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Which is Best? Traditional Water Heater or Tankless, Gas or Electric ?

Real Estate Agent with Coldwell Banker Associated Brokers Realty DRE# 01392403

Pros and Cons of Tankless Water Heaters


Energy Efficiency:  Tankless water heaters heat water on demand, reducing energy waste compared to traditional tank heaters that maintain a large volume of hot water continuously. This can lead to lower energy bills.

 Space-Saving:  These units are compact and can be installed in smaller spaces, making them ideal for homes with limited space.

 Longevity:  Tankless water heaters typically last longer than traditional tank water heaters. With proper maintenance, they can last between 15 to 20 years, whereas tank water heaters usually last about 10 years.

Endless Hot Water:  As long as the demand does not exceed the unit's capacity, tankless water heaters can provide an endless supply of hot water.


High Initial Costs:  The upfront cost for purchasing and installing a tankless water heater is significantly higher. Installation can exceed $3,000 compared to around $900 for a traditional tank heater.

Retrofit Challenges:  Existing homes may require substantial retrofitting to accommodate a tankless water heater, including new gas lines or upgraded electrical systems, which adds to the cost.

Hot Water Delivery Delay:  Without a buffer tank or recirculation pump, tankless water heaters can take a minute or two to deliver hot water to the tap, which is a common complaint.

Maintenance Complexity:  Gas tankless water heaters, in particular, have complex heat exchangers and fuel controls, making them harder to service. Electric units are simpler to troubleshoot and repair.

Limited Hot Water Output:  During peak usage, the output of hot water may be insufficient if multiple outlets demand hot water simultaneously.

*Gas vs. Electric* Tankless Water Heaters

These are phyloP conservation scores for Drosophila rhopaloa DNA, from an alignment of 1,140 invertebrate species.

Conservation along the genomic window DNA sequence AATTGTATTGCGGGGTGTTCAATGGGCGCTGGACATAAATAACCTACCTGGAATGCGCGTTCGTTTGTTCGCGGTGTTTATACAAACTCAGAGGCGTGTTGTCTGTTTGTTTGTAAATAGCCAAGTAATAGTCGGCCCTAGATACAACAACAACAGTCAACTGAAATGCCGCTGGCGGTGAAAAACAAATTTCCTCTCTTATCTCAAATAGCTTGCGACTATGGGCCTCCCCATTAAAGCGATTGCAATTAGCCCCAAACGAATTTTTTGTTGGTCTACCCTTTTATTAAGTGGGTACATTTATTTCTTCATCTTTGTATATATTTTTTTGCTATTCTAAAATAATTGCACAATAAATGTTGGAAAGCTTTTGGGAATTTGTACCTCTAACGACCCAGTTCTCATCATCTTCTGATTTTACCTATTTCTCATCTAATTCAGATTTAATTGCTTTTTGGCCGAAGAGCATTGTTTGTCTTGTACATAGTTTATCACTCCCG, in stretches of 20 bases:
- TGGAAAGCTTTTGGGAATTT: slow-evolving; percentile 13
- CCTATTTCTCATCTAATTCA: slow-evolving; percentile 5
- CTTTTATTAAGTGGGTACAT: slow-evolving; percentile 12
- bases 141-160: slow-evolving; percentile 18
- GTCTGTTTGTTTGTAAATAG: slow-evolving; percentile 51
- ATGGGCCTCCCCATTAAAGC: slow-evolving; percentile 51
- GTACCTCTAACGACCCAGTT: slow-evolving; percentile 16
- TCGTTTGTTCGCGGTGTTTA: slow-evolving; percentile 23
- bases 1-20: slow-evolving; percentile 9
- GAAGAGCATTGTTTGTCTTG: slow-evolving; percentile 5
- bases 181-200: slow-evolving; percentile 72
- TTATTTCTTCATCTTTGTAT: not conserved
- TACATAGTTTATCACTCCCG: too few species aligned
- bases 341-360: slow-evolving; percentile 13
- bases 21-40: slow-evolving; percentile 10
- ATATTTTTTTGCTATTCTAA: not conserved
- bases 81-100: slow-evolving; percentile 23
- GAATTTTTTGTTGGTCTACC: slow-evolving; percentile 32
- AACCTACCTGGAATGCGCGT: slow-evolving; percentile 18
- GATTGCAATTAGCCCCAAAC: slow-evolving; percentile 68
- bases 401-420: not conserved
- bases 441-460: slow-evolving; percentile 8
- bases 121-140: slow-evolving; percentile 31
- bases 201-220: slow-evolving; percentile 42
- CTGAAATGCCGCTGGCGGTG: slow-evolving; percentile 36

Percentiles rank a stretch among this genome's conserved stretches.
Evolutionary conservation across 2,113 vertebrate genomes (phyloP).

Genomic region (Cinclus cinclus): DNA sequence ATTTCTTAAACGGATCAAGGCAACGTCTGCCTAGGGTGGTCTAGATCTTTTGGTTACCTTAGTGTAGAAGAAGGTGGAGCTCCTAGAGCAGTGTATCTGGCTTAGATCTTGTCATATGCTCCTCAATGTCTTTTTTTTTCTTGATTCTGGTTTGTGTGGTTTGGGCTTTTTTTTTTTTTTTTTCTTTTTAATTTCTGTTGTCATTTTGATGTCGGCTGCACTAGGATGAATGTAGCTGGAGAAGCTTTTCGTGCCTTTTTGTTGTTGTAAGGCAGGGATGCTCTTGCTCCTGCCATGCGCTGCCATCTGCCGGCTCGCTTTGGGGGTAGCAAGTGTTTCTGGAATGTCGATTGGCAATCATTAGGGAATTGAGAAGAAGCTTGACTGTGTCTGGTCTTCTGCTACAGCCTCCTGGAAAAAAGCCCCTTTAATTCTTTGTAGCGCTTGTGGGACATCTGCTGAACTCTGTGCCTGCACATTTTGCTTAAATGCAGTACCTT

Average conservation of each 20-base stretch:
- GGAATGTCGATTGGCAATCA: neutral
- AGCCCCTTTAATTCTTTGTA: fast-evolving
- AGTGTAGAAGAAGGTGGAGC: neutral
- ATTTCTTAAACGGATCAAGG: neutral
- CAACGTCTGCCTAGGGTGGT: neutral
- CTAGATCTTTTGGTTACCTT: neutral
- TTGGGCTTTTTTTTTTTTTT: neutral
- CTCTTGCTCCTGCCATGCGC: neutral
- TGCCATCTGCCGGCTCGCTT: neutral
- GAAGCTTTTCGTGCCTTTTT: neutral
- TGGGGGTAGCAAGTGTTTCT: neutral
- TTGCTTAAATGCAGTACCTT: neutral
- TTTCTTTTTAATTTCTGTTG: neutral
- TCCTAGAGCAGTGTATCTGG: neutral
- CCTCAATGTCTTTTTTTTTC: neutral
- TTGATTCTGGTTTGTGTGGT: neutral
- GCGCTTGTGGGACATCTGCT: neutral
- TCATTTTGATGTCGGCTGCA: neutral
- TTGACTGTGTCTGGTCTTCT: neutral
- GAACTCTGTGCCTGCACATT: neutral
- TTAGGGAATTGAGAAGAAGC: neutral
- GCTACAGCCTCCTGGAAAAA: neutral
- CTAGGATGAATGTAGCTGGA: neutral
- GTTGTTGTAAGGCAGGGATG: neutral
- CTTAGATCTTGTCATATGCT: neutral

Gas Tankless Water Heaters:

Pro’s:  Generally have higher flow rates, making them more suitable for larger households with higher hot water demands.  Often are more cost-effective to operate if natural gas prices are low.

Cons:  Installation may be more complex due to the need for proper ventilation and gas lines.  Heat exchangers and fuel controls are complicated, making repairs and maintenance more challenging.  Safety concerns related to gas leaks and combustion byproducts.

Electric Tankless Water Heaters:

Pros:  Simpler and cheaper to install as they don’t require ventilation or gas lines.Easier to troubleshoot, diagnose, and repair due to their simpler design.No risk of gas leaks or combustion-related safety issues.

Cons:  Typically have lower flow rates compared to gas models, which can be a limitation for larger households.  They may require an electrical system upgrade to handle the increased load, adding to installation costs.  Operating costs can be higher in regions with high electricity rates.

Common Issues with Tankless Water Heaters

Delayed Hot Water:  Many users report that tankless water heaters do not provide hot water as quickly as expected. This issue is often due to the absence of a buffer tank or recirculation pump.

Power Outage Concerns:  Electric tankless water heaters will not function during a power outage, while gas models will also require electricity for ignition and operation.

Bandwidth Issues:  Tankless water heaters can struggle to meet the demand if multiple hot water outlets are used simultaneously, leading to a decrease in water temperature.

Overall, the choice between a gas and electric tankless water heater depends on individual household needs, budget constraints, and the existing infrastructure of the home. While tankless water heaters offer energy efficiency and longevity, their higher initial costs and potential for delayed hot water delivery can be drawbacks for some homeowners.

Nina Hollander, Broker
Coldwell Banker Realty - Charlotte, NC
Your Greater Charlotte Realtor

An excellent overview, Denise. When our hot water tank needed replacing we looked at a tankless option... but it was too complicated and too expensive. Our gas hot water tank had lasted for 15 years... and I expect our new one will last that long as well and we don't run out of hot water.

May 20, 2024 05:08 AM
Denise Gentile

Hi Nina,  Thank you for your comment.  The reason why I decided to do a post and do research on this is because while showing New Build construction most all of the New builds had tankless.  I noticed that KB Homes had the standard water heater, and not tankless.  When I inquired with the sales rep. He said that the tankless water heater did not have sufficient bandwidth, and a standard tank is the better option.  Don't quote me on this, but it did get me to do more research.  I think for myself I would stick with the standard.  Just my opinion.  Thank you for sharing yours.

May 20, 2024 12:55 PM